The tiger could pounce if she so chose, but she knows this tractor, she knows this man, and she knows what’s good for her. He turns a spigot, and cool, clear fresh liquid gushes into the pond, displacing the old muddy water. It takes five minutes to fill the royal drinking pool, and as soon as the tractor departs, the tiger emerges from beneath her shrub and takes a long, long draft of sweet, sweet water.

Deer and monkeys look on, no doubt dry of mouths and lustful for the taste of cool fresh water. They dare not approach though. To do so would be folly.

Once the tigress has quenched her thirst, she gingerly backs into the pool. It is time for the royal bath. There are no rose petals afloat on the surface, and there are no scented candles for regal ambiance. But there are Peacocks, their iridescent fan tales adding a spark of grandeur to the scene. She stays there for a while, submerged up to her neck, and one can almost see her smile at the glorious cooling and cleansing effect of her ablutions.

And then it’s time for her to leave. A royal tour of her kingdom is in order. After all, one must show face to the peasantry lest they get the idea to revolt. The peasantry, in this case deer, monkeys, antelope and pheasants, scatter at her magnificence, calling her name in alarm. There are also usurpers to keep at bay, after all, Ranthambore is home to many, many tigers, all of whom seek to extend their territories. We follow her for a while in our jeep, joining the other vehicles who jostle and joust for a premium viewing of her highness. And then she vanishes into the forests and towering cliffs, like a shadow into the night.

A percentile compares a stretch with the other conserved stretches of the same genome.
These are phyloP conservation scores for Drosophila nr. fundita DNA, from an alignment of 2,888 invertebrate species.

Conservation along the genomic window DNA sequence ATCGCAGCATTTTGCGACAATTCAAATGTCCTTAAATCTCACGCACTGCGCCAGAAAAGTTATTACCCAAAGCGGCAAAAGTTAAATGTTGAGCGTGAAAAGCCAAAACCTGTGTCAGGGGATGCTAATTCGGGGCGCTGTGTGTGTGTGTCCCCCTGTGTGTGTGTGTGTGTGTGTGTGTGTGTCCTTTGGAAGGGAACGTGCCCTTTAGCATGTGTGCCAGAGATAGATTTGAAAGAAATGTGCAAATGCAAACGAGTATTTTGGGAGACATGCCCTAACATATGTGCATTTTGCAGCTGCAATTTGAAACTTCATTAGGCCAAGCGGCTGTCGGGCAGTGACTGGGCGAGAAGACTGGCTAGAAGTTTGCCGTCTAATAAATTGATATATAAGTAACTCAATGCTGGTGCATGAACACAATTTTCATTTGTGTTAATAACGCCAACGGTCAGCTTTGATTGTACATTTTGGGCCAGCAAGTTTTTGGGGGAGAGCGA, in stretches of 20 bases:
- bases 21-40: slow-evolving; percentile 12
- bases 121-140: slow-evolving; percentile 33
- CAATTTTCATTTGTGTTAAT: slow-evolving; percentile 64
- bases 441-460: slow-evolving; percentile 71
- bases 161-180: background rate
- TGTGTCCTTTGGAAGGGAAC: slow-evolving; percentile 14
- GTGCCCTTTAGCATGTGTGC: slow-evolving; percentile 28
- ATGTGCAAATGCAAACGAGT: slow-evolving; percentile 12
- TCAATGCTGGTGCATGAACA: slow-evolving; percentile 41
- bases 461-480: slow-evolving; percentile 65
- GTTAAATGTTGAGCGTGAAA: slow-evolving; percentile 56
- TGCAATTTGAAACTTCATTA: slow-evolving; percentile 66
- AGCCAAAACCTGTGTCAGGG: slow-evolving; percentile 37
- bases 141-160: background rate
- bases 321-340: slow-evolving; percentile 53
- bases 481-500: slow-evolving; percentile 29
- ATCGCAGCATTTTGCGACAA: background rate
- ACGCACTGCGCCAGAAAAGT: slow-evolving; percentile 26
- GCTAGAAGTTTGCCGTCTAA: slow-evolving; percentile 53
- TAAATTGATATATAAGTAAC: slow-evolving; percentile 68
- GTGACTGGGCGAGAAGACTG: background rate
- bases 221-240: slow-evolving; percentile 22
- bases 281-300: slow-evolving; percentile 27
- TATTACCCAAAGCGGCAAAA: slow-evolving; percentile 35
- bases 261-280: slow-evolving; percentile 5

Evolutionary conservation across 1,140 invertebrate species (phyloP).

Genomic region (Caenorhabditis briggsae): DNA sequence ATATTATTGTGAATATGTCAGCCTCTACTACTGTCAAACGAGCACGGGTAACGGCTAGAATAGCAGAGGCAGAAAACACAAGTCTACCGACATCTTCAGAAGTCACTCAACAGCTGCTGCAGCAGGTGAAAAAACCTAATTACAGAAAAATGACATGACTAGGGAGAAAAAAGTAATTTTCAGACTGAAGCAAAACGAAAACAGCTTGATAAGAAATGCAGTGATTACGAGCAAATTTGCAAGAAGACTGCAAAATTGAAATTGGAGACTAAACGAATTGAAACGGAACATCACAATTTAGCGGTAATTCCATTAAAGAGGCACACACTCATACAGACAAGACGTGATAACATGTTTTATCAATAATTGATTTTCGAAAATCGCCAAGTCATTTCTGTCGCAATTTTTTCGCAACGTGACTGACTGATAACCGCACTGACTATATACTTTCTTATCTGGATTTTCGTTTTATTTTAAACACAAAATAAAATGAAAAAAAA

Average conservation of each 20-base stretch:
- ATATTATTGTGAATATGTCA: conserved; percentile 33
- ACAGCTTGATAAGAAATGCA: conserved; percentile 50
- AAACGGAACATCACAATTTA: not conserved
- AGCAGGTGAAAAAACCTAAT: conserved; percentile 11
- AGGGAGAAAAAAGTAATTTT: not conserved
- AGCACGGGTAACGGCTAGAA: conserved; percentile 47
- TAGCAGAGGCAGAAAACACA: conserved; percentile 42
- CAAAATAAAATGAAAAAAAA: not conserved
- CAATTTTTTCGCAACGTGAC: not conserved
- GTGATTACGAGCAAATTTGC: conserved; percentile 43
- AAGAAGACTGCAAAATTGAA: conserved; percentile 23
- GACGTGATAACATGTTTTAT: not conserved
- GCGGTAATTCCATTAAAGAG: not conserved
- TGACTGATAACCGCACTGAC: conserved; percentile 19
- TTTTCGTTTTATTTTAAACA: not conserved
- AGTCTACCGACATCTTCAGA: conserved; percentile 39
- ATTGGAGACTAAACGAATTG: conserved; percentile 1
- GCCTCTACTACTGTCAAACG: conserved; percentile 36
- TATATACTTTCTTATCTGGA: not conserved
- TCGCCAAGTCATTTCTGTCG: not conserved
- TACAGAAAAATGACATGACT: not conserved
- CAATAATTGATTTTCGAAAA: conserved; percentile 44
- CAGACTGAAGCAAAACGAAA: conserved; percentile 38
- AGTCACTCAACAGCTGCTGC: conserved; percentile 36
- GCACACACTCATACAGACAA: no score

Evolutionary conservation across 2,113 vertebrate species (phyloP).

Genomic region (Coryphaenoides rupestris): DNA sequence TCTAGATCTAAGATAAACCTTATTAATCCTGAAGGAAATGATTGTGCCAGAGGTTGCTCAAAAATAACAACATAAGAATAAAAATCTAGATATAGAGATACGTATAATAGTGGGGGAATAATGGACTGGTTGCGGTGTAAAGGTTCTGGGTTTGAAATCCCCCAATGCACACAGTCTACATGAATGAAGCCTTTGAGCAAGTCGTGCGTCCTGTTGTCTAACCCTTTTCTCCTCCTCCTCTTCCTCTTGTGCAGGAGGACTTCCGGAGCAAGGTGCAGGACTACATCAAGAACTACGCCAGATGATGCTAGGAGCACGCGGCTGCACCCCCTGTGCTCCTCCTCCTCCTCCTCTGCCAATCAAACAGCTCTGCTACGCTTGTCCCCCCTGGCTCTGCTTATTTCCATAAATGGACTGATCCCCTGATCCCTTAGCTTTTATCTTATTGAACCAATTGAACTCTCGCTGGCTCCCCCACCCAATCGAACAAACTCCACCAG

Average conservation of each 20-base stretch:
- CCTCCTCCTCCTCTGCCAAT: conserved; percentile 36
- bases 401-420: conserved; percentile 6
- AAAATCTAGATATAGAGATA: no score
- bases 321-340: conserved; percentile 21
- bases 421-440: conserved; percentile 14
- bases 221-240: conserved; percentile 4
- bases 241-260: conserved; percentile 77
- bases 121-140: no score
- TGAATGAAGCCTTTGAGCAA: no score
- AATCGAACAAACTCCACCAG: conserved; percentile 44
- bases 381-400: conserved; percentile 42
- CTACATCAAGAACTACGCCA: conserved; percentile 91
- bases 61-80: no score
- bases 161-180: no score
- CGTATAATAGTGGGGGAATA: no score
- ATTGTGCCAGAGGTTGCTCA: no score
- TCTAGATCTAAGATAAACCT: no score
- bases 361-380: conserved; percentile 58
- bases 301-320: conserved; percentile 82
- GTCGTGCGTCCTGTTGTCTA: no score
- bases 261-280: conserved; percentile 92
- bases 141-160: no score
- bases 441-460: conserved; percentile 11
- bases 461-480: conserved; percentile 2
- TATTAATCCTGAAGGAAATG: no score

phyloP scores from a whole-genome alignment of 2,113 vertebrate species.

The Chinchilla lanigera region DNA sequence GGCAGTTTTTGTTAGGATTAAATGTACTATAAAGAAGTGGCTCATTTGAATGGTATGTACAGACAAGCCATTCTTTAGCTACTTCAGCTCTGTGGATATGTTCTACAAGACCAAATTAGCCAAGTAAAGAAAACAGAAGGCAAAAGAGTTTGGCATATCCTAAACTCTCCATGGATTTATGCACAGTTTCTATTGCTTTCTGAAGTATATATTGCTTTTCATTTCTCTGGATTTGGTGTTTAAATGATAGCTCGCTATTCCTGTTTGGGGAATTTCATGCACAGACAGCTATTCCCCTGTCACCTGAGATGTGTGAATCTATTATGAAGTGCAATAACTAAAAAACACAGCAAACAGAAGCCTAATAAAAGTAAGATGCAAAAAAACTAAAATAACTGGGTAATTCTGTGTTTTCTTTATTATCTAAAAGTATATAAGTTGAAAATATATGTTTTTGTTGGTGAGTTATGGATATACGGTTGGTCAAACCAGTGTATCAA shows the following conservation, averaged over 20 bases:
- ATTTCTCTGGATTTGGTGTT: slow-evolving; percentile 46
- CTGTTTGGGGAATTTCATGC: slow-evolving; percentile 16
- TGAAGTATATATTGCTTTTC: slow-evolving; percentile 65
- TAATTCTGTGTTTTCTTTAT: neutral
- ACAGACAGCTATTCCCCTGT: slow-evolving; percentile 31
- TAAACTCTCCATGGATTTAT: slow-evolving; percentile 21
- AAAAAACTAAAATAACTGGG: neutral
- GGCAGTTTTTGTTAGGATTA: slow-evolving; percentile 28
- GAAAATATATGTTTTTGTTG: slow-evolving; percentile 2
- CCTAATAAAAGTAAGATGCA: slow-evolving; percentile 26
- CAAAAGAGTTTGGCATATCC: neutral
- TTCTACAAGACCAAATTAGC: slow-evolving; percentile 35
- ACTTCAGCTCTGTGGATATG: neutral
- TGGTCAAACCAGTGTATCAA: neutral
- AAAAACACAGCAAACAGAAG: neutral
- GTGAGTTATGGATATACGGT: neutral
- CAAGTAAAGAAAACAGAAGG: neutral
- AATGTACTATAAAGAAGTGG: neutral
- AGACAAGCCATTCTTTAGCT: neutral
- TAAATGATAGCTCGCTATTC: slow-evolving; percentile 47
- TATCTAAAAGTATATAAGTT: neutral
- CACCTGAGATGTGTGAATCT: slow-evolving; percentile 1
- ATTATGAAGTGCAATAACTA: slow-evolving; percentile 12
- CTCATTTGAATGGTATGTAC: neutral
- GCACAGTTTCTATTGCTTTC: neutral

The other vehicles race off in the hopes of an additional glimpse or two. But we elect to stay behind at the pool. Peace descends upon the area. The jeeps and their noisy drivers are gone, and the other animals of the forests have calmed their shouts of alarm, and instead turn their attention to the water. They come and go in droves to quench their thirst. The elegant spotted chital deer, the elk like sambar deer, the scruffy urchin like wild boar and the bulky cow like nilgai antelope.

They drink, nervously, for who knows where a tiger may be hiding. The scent of Arrow Head is no doubt still present in the water and on the dusty soil. They gulp and they slurp and then they themselves melt back into the forests to find shade and respite from the glare of the rising sun.

It’s also time for us to melt away, lest we melt like candles as the mid morning sun is rising ever hotter into the cloudless sky above. We too require shade and cool liquids and so we drive away and exit the park through the main gate and return to the comfort of our air-conditioned hotel room, the blue waters of our swimming pool and the life-giving liquids from the hotel bar.

Just another day on our tiger photography tour!